On February 13th at the 2011 Orange British Academy Film Awards, the British Academy of Film and Television Arts (BAFTA) will be honouring Sir Christopher Lee, one of the horror genre’s most beloved icons, with its Academy Fellowship. “It’s a very unexpected but very great honour to find myself in such distinguished company to receive the fellowship”, said Lee of the award.
From the BAFTA website:
Awarded annually by the Academy, the Fellowship is the highest accolade bestowed upon an individual in recognition of an outstanding and exceptional contribution to film. Previously honoured Fellows include Charlie Chaplin, Alfred Hitchcock, Steven Spielberg, Sean Connery, Elizabeth Taylor, Julie Christie, John Barry, Stanley Kubrick, Anthony Hopkins, Terry Gilliam and Judi Dench. Last year’s recipient was Vanessa Redgrave.
Tim Corrie, Chair of the Academy said: “I am absolutely delighted that the Academy is recognising Sir Christopher Lee. He has entertained me over many years and is a bastion of British filmmaking around the globe”.
Knighted in 2009 for his services to drama and charity, Sir Christopher Lee has appeared in nearly 200 films. He first became a star in the mid-50s playing Frankenstein’s creature, then the title role of Dracula in a pair of high-class Hammer Horrors. In a career spanning over eight decades, he has starred as Mycroft Holmes in Billy Wilder’s The Private Life of Sherlock Holmes, as Lord Summerisle in cult classic The Wicker Man, as Scaramanga in The Man with the Golden Gun and as Jinnah, the founder of Pakistan.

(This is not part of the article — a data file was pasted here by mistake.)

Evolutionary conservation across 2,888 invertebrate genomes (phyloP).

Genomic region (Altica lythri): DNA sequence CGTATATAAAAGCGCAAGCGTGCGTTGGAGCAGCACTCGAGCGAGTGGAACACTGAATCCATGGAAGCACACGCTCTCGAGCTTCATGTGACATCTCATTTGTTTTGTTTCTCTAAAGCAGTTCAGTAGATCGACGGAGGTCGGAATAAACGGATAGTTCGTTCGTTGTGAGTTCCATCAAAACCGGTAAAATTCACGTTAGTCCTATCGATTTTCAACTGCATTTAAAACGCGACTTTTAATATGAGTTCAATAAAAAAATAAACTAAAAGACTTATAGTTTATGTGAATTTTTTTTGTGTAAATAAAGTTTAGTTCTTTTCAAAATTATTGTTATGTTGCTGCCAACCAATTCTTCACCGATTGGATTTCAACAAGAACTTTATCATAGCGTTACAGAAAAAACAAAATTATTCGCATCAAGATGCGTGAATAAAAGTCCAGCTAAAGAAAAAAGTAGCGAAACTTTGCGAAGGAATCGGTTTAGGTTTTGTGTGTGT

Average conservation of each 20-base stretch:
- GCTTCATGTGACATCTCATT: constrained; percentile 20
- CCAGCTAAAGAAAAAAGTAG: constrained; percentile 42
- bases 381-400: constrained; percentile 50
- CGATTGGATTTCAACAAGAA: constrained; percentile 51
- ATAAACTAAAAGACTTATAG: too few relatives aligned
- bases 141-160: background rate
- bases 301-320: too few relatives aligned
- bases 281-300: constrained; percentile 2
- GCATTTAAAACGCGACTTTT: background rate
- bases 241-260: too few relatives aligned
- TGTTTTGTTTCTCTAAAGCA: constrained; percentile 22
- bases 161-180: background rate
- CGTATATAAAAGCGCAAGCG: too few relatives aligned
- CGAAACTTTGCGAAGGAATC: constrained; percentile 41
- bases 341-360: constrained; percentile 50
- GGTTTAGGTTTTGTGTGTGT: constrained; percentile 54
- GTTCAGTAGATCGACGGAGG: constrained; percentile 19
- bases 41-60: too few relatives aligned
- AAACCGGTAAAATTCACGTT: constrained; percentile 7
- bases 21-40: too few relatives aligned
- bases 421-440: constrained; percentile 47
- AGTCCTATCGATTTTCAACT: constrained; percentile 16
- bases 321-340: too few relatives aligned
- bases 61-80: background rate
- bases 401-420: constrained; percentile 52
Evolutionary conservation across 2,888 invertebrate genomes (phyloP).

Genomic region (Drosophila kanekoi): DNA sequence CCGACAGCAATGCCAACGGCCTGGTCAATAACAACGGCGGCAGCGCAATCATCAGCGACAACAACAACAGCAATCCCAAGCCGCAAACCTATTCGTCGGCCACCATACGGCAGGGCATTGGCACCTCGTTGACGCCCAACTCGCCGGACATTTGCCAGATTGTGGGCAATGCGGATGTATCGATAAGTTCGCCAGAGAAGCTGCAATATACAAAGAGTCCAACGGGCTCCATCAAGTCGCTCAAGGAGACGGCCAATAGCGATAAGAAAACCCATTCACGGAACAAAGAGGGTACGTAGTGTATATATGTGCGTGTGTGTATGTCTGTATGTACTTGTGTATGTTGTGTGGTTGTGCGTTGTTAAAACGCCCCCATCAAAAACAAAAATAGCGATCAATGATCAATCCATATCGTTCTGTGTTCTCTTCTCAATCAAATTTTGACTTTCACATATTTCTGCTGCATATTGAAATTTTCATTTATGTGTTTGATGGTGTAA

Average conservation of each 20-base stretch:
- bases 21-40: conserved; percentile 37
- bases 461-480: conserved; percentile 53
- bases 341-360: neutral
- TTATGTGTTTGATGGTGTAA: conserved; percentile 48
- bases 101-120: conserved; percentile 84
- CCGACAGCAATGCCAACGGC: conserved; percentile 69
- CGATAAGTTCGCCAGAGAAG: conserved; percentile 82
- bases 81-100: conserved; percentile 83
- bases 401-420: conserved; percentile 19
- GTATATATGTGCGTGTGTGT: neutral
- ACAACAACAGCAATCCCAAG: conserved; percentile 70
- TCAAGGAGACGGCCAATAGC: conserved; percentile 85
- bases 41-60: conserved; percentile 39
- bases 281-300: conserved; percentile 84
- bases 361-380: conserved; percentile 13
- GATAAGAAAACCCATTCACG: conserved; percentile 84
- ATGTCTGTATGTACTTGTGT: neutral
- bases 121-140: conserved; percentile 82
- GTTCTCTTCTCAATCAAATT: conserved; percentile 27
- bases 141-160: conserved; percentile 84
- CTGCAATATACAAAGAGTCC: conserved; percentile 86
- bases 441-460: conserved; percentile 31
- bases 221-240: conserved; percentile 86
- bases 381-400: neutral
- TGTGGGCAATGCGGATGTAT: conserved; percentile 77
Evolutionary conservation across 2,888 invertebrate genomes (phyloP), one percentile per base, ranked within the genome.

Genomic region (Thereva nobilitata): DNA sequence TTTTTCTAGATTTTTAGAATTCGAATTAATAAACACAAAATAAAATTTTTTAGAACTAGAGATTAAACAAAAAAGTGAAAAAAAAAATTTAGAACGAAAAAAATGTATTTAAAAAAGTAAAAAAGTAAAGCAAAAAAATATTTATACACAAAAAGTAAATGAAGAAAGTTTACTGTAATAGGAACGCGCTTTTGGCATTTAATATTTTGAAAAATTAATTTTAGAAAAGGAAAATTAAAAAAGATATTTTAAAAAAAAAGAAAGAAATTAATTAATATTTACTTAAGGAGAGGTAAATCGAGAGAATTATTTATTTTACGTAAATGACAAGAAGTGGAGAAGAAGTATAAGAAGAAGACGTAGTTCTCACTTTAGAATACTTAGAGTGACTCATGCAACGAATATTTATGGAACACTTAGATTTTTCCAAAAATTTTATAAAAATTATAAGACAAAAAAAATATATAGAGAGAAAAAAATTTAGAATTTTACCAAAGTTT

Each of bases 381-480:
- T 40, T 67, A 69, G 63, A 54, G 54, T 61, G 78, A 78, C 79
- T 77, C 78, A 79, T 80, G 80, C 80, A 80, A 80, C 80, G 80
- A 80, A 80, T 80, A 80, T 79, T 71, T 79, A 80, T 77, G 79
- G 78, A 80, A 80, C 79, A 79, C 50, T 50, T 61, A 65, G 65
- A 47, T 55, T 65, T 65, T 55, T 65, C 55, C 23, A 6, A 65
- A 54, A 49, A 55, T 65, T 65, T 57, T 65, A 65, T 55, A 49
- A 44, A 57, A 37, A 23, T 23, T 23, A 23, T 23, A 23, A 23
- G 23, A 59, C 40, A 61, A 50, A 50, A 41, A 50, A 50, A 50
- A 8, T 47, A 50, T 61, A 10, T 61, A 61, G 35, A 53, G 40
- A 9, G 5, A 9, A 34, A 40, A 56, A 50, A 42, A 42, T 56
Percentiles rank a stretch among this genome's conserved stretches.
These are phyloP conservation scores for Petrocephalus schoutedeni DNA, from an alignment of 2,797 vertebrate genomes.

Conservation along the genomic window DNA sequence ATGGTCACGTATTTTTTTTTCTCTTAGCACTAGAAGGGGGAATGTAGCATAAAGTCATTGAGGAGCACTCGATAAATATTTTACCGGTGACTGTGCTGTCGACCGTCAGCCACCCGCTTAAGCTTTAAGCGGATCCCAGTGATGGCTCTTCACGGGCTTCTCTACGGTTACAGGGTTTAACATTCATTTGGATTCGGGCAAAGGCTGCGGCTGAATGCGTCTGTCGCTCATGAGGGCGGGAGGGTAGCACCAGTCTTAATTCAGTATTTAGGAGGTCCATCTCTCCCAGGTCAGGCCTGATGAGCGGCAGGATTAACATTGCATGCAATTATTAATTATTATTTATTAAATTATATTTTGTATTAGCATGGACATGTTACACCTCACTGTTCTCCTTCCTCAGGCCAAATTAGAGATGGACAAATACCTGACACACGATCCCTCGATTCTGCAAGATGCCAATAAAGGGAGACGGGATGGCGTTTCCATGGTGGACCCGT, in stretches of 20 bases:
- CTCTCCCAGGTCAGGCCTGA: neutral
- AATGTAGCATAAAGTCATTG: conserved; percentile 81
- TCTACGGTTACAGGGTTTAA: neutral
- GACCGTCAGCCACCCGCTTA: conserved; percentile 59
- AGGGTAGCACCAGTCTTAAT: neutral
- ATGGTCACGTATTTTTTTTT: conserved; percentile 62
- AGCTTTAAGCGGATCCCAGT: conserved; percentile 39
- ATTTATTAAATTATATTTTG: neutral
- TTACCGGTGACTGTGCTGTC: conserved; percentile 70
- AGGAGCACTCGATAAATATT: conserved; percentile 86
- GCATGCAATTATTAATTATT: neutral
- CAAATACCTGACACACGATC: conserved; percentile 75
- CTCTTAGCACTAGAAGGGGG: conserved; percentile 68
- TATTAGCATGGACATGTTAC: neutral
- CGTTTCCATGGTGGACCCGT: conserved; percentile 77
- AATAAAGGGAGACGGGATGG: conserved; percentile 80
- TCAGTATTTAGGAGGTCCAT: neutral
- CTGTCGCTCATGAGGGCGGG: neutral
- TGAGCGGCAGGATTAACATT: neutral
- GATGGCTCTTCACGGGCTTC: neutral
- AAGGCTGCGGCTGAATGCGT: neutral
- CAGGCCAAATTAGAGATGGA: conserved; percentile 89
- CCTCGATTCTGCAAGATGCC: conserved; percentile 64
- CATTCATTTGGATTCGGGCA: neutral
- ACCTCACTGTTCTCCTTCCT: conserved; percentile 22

Sir Christopher won a new worldwide audience when he starred as Saruman in the BAFTA and Oscar-winning Lord of the Rings trilogy and appeared as Count Dooku in the Star Wars prequels. He has also worked extensively with Tim Burton, including Charlie and the Chocolate Factory and distinctive voice roles in Alice in Wonderland and Corpse Bride.
Future projects include the highly anticipated Martin Scorsese film Hugo Cabret which sees Sir Christopher appear alongside Jude Law, Chloe Moretz and Sacha Baron Cohen.
Our heartiest congratulations to Sir Christopher, and here’s a reminder of just how “metal” he still is, despite being 88 years young!
As for the other BAFTA categories, horror (thanks to Black Swan‘s 12 nominations) made a respectable showing among the 2011 nominees:
BEST FILM: Black Swan
OUTSTANDING DEBUT BY A BRITISH WRITER, DIRECTOR OR PRODUCER: Monsters (Writer/Director Gareth Edwards)
DIRECTOR: Darren Aronofsky for Black Swan
ORIGINAL SCREENPLAY: Mark Heyman, Andrés Heinz, John McLaughlin for Black Swan
LEADING ACTRESS: Natalie Portman for Black Swan
SUPPORTING ACTRESS: Barbara Hershey for Black Swan
Black Swan also nabbed nominations for Cinematography, Editing, Production Design, Costume Design, Sound, Special Visual Effects, and Make Up & Hair.
For more info and a full list of the nominees, visit BAFTA online.
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